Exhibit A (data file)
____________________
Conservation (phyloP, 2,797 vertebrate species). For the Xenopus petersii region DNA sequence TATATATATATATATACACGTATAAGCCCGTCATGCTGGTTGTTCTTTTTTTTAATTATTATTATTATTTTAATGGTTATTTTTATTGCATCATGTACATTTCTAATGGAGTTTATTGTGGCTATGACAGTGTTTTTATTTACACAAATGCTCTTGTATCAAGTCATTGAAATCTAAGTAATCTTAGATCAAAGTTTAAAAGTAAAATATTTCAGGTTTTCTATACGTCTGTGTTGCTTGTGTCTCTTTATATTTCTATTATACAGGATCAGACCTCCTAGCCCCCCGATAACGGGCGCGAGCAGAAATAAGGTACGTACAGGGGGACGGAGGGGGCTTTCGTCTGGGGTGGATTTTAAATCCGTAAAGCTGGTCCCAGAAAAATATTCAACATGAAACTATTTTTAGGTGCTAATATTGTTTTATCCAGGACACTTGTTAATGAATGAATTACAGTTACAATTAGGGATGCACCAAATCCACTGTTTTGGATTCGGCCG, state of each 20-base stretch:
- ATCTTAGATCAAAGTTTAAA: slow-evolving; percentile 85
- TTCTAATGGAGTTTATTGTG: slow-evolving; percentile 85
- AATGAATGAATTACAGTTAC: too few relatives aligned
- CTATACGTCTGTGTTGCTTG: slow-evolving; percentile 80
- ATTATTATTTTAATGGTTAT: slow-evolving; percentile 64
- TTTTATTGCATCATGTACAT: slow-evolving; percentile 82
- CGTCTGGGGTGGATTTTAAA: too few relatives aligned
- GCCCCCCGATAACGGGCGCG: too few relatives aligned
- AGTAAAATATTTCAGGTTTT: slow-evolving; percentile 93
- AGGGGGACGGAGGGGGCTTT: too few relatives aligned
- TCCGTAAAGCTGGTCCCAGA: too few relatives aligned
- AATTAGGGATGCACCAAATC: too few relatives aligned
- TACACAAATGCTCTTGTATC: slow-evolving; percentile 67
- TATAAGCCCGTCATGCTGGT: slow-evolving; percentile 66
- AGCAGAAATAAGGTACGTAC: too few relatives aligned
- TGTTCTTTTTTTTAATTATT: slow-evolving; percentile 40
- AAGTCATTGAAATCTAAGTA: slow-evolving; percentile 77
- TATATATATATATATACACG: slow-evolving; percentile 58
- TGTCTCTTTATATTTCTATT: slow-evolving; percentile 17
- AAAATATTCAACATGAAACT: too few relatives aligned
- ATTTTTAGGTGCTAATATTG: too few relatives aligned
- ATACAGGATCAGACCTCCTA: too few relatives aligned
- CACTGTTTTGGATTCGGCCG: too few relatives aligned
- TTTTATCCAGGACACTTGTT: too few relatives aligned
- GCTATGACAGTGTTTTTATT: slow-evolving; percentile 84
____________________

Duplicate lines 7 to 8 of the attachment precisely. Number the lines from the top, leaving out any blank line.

- TTTTATTGCATCATGTACAT: slow-evolving; percentile 82
- CGTCTGGGGTGGATTTTAAA: too few relatives aligned